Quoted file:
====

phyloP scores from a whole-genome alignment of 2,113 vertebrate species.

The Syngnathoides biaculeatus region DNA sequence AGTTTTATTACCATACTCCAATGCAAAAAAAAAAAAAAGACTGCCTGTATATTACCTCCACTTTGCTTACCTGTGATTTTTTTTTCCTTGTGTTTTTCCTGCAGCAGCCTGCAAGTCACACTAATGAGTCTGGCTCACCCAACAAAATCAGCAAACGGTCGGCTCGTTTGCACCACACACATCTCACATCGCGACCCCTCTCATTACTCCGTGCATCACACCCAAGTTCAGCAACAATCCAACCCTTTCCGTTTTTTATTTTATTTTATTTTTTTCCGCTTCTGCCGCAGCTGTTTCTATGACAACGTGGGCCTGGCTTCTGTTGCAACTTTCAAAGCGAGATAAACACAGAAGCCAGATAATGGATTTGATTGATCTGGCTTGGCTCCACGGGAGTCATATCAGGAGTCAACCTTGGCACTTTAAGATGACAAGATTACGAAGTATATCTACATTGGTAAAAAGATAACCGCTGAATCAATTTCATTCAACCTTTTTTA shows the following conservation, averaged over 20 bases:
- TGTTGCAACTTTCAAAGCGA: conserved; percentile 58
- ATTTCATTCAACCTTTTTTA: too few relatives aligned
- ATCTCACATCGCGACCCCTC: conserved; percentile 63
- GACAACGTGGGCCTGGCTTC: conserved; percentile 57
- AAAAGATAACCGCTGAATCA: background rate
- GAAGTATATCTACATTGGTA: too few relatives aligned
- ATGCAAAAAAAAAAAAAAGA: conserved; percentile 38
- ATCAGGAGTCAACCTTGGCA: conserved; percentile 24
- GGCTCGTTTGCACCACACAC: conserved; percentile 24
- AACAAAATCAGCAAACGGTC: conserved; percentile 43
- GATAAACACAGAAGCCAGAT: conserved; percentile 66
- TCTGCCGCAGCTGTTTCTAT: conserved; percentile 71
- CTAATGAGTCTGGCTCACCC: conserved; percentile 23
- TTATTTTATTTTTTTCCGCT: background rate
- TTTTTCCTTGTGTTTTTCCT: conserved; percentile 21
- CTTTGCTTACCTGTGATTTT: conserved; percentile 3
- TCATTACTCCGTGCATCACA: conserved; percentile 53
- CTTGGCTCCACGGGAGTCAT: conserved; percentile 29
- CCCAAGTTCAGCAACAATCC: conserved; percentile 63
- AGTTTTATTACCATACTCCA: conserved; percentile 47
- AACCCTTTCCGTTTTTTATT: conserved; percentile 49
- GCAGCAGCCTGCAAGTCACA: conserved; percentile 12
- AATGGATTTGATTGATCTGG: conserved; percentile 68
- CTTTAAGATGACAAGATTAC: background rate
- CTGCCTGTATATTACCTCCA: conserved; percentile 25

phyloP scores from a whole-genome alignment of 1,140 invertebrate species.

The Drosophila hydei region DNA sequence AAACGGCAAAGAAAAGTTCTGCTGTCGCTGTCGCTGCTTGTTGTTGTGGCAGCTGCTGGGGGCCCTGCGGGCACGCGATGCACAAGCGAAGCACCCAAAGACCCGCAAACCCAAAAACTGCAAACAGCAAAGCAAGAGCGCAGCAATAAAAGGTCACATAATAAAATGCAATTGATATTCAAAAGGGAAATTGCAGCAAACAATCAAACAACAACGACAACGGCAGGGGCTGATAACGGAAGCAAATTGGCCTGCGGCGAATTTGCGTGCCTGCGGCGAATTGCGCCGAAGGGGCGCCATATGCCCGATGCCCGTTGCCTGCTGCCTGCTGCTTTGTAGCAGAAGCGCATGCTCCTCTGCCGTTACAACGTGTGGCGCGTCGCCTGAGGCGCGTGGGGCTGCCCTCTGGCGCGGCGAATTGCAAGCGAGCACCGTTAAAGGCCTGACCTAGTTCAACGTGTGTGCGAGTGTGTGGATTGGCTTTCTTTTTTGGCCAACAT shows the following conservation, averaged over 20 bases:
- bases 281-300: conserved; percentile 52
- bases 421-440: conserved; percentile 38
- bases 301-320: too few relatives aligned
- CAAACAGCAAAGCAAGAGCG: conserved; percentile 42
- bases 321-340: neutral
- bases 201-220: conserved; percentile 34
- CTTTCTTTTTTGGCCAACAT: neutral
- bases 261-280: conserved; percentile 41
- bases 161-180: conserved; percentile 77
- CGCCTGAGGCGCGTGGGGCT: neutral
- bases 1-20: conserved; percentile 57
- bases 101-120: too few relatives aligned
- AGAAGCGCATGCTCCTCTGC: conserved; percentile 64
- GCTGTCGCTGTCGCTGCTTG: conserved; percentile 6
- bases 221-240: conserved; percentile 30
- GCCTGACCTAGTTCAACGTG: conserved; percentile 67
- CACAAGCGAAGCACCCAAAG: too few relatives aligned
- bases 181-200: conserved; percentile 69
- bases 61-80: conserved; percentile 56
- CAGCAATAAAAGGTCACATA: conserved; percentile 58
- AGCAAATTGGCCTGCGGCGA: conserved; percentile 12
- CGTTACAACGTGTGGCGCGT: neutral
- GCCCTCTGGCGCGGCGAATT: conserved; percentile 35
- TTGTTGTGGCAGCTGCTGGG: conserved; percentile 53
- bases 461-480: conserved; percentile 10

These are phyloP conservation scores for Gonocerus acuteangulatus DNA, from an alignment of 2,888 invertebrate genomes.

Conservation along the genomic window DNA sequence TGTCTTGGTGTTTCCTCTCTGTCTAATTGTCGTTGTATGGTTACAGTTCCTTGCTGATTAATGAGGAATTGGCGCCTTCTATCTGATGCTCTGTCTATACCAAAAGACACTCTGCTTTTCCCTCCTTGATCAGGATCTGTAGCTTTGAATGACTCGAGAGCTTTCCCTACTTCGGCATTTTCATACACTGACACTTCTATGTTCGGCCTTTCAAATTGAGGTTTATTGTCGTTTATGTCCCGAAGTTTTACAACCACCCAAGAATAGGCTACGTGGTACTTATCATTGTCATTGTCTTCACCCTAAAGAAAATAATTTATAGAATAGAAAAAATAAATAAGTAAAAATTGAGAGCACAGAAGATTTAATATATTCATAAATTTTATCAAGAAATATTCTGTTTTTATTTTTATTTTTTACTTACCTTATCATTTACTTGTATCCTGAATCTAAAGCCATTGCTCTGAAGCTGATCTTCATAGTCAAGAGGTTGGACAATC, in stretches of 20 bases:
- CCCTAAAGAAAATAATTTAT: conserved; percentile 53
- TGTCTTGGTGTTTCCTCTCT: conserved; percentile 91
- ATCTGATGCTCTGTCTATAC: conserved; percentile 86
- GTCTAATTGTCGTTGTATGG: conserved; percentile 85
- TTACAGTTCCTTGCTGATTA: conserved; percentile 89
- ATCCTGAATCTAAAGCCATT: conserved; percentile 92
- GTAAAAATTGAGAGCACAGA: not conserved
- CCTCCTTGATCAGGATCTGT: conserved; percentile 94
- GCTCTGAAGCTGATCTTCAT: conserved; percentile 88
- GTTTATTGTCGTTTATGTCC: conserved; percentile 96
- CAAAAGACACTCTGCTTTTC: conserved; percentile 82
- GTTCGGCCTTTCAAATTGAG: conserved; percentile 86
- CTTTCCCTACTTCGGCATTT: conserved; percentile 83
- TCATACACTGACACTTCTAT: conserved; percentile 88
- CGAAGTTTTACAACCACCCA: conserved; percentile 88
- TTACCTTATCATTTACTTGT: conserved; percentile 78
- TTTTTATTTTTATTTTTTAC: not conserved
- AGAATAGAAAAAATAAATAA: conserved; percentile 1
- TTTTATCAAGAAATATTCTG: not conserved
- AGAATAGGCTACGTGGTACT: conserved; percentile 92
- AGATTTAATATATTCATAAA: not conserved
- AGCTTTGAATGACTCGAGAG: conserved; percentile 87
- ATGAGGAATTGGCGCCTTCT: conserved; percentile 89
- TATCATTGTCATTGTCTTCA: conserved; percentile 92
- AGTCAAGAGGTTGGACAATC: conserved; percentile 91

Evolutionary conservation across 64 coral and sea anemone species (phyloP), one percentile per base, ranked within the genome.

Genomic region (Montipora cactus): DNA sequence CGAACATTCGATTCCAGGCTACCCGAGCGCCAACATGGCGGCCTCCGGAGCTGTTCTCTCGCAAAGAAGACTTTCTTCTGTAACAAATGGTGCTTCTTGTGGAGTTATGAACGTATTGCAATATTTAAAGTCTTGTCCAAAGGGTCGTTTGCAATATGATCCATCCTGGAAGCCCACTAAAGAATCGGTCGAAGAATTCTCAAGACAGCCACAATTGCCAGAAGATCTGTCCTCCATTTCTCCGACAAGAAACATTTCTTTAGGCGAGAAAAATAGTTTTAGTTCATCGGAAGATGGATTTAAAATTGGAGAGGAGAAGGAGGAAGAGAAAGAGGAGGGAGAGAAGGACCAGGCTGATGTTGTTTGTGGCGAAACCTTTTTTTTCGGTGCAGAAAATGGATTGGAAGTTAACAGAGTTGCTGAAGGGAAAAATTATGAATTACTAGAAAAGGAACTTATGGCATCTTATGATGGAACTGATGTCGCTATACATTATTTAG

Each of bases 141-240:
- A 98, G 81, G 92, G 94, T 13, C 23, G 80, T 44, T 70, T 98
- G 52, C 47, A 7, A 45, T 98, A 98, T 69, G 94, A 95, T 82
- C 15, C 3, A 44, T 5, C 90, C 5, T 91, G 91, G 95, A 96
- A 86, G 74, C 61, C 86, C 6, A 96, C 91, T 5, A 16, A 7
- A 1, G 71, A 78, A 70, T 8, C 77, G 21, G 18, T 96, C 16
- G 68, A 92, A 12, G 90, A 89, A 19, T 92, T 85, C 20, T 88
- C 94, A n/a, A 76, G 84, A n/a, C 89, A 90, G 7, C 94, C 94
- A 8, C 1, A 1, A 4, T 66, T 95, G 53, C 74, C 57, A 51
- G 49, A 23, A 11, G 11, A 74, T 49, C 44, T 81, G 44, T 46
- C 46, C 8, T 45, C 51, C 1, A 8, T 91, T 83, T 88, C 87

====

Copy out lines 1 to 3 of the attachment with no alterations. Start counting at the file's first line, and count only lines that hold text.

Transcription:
phyloP scores from a whole-genome alignment of 2,113 vertebrate species.

The Syngnathoides biaculeatus region DNA sequence AGTTTTATTACCATACTCCAATGCAAAAAAAAAAAAAAGACTGCCTGTATATTACCTCCACTTTGCTTACCTGTGATTTTTTTTTCCTTGTGTTTTTCCTGCAGCAGCCTGCAAGTCACACTAATGAGTCTGGCTCACCCAACAAAATCAGCAAACGGTCGGCTCGTTTGCACCACACACATCTCACATCGCGACCCCTCTCATTACTCCGTGCATCACACCCAAGTTCAGCAACAATCCAACCCTTTCCGTTTTTTATTTTATTTTATTTTTTTCCGCTTCTGCCGCAGCTGTTTCTATGACAACGTGGGCCTGGCTTCTGTTGCAACTTTCAAAGCGAGATAAACACAGAAGCCAGATAATGGATTTGATTGATCTGGCTTGGCTCCACGGGAGTCATATCAGGAGTCAACCTTGGCACTTTAAGATGACAAGATTACGAAGTATATCTACATTGGTAAAAAGATAACCGCTGAATCAATTTCATTCAACCTTTTTTA shows the following conservation, averaged over 20 bases:
- TGTTGCAACTTTCAAAGCGA: conserved; percentile 58